This might mean punching, kicking, pushing or shoving; pulling hair; biting; slapping; twisting arms; choking; and being injured or threatened with weapons. Physical abuse doesn’t always leave visible marks or scars. It includes physical acts that endanger or control you such as reckless driving.

Damage to property is another form of physical abuse. This occurs when the house, household furniture, or anything else that you own or use is damaged or broken. It could mean breaking a plate, kicking a hole in the wall, or damaging the car.

This is forced or unwanted sexual contact or activity. For example, pressuring you into having sex when you don’t want to, or to perform sex acts you don’t want or like or feel comfortable doing.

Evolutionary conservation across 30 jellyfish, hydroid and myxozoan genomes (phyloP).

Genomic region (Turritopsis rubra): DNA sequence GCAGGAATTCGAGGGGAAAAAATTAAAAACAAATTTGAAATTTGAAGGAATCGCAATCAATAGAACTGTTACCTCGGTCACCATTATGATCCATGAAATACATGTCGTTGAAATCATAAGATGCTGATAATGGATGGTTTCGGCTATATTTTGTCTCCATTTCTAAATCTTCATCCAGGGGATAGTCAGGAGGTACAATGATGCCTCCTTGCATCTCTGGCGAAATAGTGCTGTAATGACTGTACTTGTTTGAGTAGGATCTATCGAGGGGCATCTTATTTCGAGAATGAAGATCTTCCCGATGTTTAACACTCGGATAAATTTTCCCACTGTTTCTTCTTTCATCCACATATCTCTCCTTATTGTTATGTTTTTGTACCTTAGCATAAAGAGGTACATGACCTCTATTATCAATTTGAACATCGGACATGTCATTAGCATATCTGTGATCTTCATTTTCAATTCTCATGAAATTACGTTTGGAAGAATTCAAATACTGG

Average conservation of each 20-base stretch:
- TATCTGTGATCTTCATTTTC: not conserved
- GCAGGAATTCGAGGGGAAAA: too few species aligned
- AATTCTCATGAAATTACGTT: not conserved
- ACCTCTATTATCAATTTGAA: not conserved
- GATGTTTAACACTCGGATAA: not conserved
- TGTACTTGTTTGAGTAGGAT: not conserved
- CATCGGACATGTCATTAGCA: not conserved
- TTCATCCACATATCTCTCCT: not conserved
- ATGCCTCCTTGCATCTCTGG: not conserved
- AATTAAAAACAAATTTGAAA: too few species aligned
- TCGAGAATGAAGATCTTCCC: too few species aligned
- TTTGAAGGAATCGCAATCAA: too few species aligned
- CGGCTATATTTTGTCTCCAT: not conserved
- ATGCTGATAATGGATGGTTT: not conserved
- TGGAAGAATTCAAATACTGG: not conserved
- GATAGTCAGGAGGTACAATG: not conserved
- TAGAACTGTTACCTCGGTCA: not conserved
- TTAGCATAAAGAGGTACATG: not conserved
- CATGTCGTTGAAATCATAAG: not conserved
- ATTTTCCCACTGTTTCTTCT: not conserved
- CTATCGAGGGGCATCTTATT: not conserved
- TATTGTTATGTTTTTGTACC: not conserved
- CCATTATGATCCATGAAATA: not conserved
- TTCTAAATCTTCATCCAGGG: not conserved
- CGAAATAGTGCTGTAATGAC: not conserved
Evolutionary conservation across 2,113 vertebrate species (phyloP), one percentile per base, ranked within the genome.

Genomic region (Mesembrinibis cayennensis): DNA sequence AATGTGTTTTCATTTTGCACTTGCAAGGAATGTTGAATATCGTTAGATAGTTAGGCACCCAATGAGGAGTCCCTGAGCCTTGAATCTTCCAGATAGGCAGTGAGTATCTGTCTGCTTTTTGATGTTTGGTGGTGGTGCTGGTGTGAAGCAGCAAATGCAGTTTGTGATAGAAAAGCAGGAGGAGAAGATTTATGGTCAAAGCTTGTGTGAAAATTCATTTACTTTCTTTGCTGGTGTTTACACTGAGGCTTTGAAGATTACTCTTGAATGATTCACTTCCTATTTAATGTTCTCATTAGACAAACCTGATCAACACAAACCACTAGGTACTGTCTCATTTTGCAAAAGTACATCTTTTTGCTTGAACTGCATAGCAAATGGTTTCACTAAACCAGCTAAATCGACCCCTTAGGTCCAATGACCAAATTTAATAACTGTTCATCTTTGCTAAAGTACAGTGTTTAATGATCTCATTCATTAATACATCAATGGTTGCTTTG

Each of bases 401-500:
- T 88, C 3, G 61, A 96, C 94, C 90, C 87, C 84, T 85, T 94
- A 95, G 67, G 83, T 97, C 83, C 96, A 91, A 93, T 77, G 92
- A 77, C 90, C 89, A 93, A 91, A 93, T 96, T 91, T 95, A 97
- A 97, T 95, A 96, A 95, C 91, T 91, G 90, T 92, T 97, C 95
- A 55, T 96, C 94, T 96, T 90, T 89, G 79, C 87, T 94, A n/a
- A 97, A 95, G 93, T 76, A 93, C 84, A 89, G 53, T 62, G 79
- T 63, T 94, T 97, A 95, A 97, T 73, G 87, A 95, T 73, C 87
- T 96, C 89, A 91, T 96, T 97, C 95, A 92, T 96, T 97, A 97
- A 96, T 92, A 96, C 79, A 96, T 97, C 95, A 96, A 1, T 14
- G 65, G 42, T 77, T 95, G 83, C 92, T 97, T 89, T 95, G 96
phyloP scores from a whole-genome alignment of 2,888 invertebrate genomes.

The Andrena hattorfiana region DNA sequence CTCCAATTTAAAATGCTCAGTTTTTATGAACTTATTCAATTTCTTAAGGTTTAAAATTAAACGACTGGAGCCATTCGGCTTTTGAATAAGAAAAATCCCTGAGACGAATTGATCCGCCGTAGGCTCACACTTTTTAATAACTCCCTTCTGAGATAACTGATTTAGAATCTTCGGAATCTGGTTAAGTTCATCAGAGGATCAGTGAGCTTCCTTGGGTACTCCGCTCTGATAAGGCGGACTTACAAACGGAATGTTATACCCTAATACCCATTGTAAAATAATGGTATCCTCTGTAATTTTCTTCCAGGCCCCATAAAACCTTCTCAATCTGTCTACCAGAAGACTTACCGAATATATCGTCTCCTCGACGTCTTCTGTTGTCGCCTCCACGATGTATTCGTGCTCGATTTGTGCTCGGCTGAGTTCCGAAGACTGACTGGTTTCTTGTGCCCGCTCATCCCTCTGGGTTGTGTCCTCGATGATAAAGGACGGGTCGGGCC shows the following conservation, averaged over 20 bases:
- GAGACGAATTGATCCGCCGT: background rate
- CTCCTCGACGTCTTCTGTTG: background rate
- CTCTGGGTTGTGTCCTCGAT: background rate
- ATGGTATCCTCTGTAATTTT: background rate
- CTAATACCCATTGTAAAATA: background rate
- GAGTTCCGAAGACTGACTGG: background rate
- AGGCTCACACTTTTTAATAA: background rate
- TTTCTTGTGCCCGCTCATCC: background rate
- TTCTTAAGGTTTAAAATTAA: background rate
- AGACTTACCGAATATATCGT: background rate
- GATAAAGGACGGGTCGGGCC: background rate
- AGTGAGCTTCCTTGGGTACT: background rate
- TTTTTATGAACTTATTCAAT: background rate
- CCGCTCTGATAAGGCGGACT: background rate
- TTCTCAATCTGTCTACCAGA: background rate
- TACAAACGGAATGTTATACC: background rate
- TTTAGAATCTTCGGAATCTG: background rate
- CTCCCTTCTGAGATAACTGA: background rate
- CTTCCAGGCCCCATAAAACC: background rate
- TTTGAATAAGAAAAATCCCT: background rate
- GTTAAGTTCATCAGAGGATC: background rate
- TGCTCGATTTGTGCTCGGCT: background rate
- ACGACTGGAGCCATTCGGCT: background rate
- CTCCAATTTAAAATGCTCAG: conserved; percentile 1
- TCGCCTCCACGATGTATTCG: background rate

It is important to understand that forcing you to have sex is a criminal offence, even if you are married.

This is unwanted attention that controls you or limits your freedom. It includes being followed, spied on, having to account for all your movements, or repeated phone calls and texts. These are all things that can make you feel unsafe or not free from control.

Technology can be used directly or indirectly to intimidate, harass, monitor or stalk victims. Victims may not even know that this form of abuse is occurring. Some examples are: use of telephone, email, GPS, spyware, listening devices, hidden cameras, social networking sites. There are many forms of technological abuse – too many to list them all here, but it is important to be aware.

Many women experience domestic abuse without ever being physical harmed. Psychological and emotional abuse includes behaviour and comments which can destroy self-confidence and self-worth. A common type is verbal abuse, which may include name-calling, threats, putting you down, humiliation and telling you you’re crazy.